Every day the media is talking about the reduction of refunds, and blaming it on the new tax law. What the majority of people do not understand is that there are two elements to this argument.
First is your total federal tax. If your income is fairly stable year over year, just by looking at your total federal tax (line 15 on the new 1040) and comparing it to 2017, you’ll be able to tell if the changes have worked in your favor or not.
The second element to this discussion is your withholding. Back in January and February of 2018, the Internal Revenue Service reduced the tables used to calculate how much income tax should be withheld from each of your paychecks. Therefore, if you experienced the same income in 2018 as you did in 2017, you will see less total withholding reported on your W-2. In a lot of cases, we have even seen modest increases of W-2 wages of $2,000 to $5,000 (most likely due to an annual raise) but less overall federal income tax withholdings than the year prior. If you are unhappy with the outcome of your 2018 taxes, now is the time to adjust your withholding.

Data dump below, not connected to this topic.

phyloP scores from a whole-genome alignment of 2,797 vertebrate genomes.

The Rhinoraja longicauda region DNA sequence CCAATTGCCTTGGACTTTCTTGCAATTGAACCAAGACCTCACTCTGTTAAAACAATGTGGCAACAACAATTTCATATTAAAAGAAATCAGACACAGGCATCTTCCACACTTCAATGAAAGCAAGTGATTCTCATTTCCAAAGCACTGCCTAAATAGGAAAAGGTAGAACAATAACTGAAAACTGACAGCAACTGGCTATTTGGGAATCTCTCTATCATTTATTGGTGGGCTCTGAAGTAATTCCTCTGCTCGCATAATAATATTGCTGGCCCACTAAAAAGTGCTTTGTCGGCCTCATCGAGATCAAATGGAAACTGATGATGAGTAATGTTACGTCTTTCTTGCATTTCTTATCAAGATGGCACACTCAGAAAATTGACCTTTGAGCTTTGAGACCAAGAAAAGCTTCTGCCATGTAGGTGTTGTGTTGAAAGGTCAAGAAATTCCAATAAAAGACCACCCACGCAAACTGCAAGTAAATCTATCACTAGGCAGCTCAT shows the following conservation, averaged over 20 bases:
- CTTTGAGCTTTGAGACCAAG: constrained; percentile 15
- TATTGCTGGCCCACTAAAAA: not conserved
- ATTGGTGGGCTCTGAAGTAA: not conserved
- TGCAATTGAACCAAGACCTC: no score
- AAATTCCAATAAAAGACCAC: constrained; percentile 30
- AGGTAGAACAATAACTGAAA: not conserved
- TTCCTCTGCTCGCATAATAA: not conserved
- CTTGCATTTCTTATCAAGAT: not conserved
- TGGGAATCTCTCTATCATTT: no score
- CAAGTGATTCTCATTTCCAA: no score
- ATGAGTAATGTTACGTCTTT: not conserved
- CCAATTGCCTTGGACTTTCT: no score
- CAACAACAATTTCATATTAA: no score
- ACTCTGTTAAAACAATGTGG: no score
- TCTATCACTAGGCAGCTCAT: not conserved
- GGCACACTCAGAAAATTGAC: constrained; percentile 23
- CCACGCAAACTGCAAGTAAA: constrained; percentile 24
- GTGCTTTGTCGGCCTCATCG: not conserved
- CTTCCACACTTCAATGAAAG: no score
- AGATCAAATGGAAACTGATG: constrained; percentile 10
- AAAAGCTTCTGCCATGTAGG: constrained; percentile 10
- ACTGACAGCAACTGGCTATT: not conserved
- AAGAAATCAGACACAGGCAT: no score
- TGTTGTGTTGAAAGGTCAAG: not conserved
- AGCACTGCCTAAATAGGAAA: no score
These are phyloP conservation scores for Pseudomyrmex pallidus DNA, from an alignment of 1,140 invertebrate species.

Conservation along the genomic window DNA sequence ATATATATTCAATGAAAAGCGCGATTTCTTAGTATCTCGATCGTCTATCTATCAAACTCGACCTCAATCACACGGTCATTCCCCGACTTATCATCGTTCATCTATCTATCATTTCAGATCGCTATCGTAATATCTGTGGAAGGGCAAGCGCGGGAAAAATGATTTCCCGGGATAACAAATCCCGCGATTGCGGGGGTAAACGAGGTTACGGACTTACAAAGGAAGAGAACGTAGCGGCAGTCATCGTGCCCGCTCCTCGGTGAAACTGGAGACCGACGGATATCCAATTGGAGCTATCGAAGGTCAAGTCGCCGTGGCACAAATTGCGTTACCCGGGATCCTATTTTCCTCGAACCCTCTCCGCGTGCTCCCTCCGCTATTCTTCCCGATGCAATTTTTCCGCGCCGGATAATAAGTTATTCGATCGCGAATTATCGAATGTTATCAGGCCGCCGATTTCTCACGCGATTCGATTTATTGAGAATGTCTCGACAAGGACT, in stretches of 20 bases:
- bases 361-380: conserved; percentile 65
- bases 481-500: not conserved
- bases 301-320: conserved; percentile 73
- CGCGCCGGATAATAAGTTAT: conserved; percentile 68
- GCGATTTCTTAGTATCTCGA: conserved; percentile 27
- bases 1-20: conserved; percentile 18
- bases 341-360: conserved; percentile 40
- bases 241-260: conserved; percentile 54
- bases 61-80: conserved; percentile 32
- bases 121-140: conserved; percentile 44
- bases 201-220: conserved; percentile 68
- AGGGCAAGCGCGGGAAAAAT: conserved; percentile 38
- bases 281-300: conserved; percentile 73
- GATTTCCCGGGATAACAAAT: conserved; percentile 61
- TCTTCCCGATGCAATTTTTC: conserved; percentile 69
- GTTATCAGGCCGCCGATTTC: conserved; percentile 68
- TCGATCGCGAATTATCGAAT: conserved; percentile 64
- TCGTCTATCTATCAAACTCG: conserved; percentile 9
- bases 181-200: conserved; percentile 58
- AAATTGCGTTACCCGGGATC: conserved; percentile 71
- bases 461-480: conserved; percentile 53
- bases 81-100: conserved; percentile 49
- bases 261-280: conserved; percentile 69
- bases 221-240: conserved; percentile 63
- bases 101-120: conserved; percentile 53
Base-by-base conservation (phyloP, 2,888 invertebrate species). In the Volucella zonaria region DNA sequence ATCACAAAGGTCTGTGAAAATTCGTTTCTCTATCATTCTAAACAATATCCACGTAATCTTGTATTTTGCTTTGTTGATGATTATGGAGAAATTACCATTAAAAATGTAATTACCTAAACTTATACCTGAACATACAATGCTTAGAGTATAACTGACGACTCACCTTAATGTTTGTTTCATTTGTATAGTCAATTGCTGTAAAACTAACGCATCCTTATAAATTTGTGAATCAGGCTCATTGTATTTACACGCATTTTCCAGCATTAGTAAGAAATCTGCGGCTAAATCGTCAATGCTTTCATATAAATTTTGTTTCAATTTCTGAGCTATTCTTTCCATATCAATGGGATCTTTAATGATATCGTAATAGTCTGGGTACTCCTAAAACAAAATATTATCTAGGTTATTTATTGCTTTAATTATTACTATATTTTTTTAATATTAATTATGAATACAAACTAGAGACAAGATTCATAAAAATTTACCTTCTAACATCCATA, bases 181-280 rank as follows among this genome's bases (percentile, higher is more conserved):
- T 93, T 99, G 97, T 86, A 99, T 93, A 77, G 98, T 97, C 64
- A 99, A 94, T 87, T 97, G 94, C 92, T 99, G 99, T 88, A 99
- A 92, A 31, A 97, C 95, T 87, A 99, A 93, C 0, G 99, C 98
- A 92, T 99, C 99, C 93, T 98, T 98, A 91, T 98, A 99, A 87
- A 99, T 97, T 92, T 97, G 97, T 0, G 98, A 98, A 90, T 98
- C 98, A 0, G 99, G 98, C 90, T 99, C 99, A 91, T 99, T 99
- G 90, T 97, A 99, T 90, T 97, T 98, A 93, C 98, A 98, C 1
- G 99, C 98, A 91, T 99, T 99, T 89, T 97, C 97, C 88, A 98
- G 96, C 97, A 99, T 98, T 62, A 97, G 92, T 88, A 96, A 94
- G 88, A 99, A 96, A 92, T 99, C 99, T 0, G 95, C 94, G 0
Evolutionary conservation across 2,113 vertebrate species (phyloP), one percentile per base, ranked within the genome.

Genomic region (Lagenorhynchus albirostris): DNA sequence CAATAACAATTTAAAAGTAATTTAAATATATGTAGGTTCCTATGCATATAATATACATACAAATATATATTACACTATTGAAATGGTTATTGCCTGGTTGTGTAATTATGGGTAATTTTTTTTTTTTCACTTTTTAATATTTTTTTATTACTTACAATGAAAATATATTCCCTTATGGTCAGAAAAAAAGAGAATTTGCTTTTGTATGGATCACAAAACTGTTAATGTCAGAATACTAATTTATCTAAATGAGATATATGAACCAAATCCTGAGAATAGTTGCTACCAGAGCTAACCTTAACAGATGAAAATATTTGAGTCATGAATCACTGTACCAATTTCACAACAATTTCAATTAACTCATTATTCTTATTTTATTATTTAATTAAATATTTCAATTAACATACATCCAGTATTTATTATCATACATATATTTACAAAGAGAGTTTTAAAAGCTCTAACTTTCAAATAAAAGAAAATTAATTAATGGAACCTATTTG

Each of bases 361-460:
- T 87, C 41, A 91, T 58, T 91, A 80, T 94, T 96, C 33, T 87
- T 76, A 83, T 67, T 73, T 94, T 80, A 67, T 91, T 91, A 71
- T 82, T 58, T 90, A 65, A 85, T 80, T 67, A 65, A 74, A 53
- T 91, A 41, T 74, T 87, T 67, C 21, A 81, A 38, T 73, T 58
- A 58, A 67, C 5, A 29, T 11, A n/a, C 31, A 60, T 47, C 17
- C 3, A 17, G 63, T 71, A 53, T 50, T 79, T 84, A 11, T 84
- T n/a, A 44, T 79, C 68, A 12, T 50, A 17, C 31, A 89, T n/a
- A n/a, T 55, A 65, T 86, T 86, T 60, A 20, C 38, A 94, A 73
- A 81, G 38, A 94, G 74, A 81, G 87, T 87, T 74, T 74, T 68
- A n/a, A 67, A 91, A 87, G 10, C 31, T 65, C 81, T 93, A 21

At the Maryland state level, we project an average increase of $600 in Maryland tax, which will reduce state refunds, or in some cases cause Maryland residents to pay. This is primarily due to Maryland not allowing itemized deductions if you do not itemize on the Federal return. However, there is a work around if you elect the itemized deduction on the federal side (see our previous blog post).
Now that Maryland representatives are in session, it is time to contact them and encourage that Maryland should de-couple from Federal law, and allow itemized deductions. Many other provisions of Maryland tax law do allow de-coupling from federal law, so why not with itemized deductions?